Along with math support, we created an Extended Learning program for identified students needing additional support in English, Math, Science and Social Studies. There is a core group of teachers working with students after school for two hours and we keep our Library open and available to students. 

We have an Advisory program we call, "Eagle Period," during which time each staff member has a group of students that work with throughout their four years in high school. We focus on goal-setting, organization, study skills, future planning, college and career prep as well as developing and updating each students' High School and Beyond Plan. We meet as grade level advisory teams during the year to review lesson plans and activities that support students.

As part of Eagle Period, our teachers and counselors have started using the Naviance online platform.  The lessons that advisors go through assist students in self-exploration, post-high school career information, and assisting in search for and applying for colleges.  This college and career readiness platform helps connect academic achievement to post secondary goals.  Naviance empowers students and families to connect learning and life.  It also provides our school with the information we need to help students prepare for life after high school.  Most importantly, it allows students to create a plan for their future by helping them discover their individual strengths and learning styles and explore college and career options based on their results.  

 

 

3. Building teacher capacity to work as members of high performing collaborative teams that focus efforts on improved learning for all students.

In order to ensure we have multiple opportunities for teachers to grow as leaders, there are three different leadership teams we have at our school. We have a staff of over 100 teachers and classified personnel. Departments choose a leader to guide the work that is focused on scheduling, budget and other business items. They also select one member to serve on the School Improvement Team, which also meets once a month. This team member works to support the department’s improvement plan, guide professional development opportunities, inservice day activities and curriculum. The two department leaders work closely together in planning department meetings as well as PLC content team meetings. They establish an agenda, team norms, and send feedback notes to the administrative team. We also have a leadership team called the Instructional Leadership Academy who meets regularly throughout the year with teams from other buildings to facilitate our learning about the instructional frameworks and improving instructional practice. This team works closely with the building leadership team to plan inservice time throughout the year devoted to this learning. We are fortunate in that members of our Instructional Leadership team are also a member of our building leadership team. This helps with communication and planning.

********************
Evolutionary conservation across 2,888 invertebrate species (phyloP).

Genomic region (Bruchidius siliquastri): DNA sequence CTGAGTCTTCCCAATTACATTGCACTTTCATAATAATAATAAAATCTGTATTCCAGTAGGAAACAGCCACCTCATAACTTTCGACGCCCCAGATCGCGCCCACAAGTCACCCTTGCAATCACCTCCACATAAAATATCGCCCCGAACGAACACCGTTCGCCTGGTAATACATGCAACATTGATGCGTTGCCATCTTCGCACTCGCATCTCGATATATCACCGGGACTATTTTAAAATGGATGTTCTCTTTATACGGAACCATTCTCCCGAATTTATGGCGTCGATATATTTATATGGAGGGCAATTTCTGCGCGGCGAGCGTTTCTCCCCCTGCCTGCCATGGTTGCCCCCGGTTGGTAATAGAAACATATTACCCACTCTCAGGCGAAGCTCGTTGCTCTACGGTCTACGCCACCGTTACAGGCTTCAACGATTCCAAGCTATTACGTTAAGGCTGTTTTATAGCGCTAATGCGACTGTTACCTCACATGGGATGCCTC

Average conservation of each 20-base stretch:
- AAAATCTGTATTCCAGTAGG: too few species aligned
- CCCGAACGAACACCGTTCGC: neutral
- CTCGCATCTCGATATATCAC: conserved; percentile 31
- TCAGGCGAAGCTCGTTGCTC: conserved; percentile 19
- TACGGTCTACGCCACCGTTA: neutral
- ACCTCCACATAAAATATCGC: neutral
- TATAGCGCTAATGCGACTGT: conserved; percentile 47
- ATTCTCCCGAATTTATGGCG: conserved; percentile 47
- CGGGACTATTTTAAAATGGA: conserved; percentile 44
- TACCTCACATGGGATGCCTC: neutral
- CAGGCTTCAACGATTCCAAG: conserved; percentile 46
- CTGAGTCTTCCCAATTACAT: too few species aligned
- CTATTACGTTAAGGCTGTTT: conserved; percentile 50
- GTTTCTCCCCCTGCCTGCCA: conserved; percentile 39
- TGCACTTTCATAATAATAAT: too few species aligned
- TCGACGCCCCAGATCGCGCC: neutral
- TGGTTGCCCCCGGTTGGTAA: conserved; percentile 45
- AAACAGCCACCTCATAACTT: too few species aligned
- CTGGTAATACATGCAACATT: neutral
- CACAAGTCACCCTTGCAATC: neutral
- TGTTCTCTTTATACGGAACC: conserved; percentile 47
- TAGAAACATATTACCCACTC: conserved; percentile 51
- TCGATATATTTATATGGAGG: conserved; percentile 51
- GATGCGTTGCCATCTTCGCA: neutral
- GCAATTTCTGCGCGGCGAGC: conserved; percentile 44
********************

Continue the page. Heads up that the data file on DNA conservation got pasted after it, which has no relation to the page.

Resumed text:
When our PLC teams meet throughout the school year, they use the analyzing data protocol we’ve developed to see what the data tells us. The power in the use of this protocol is not just the discussion that takes place, but how the teams use the results. They are able to identify strengths or weaknesses in their own teaching as well as the entire team if it appears they are struggling to teach a concept. We, as a staff, see feedback loops through common assessments and the support the team structure as the best ways to build capacity across the system.

The key to building a collaborative team is selling the fact that everyone should want to "work smarter NOT harder." Once teachers have realized that the PLC teams would make their life easier, they jump “on board” immediately. Once staff members are on board and begin to see the changes and success that it brings, it just snowballs into a culture.

The PLC process in our school has set up our teachers for success in looking at the newly defined teacher evaluation criteria and domains. New work will not come as a shock or require major adjustments as they already do it on a daily basis through our PLC work. 

 

Please list source of comparison data: OSPI Report Card

Grade 10

Math 

(EOC 1)

Math 

(EOC 2)

Writing

(HSPE)

Reading

(HSPE)

Science

(EOC)

Other
Year 2011-12

84.0/68.8

  90.5/81.3 91/85.4  83/61.3  
Year 2012-13   87.8/83.3 90.5/83.6 84.3/85  83.4/71.5  
Year 2013-14 83.6/79.5   89.6/82.9 88/85.6  84.8/77.7  
Year 2014-15 N/A N/A N/A 81.5  85.4/72.5  

Percentage of students passing: School Scores/Comparison Scores

All Grades Math 1 EOC Math 2 EOC Biology EOC
Year 2011-12  51.00/56.5  78/73.4  84.4/64.3
Year 2012-13  54.7/53.1  83.2/76.5  83.6/68.6
Year 2013-14 58/58.4 44.9/53.4  79.8/70.3
Year 2014-15 N/A N/A 81.1/63.9

2011  Washington State School of Distinction

2012  Washington State School of Distinction

2015 Puget Sound #4 School with the Most Success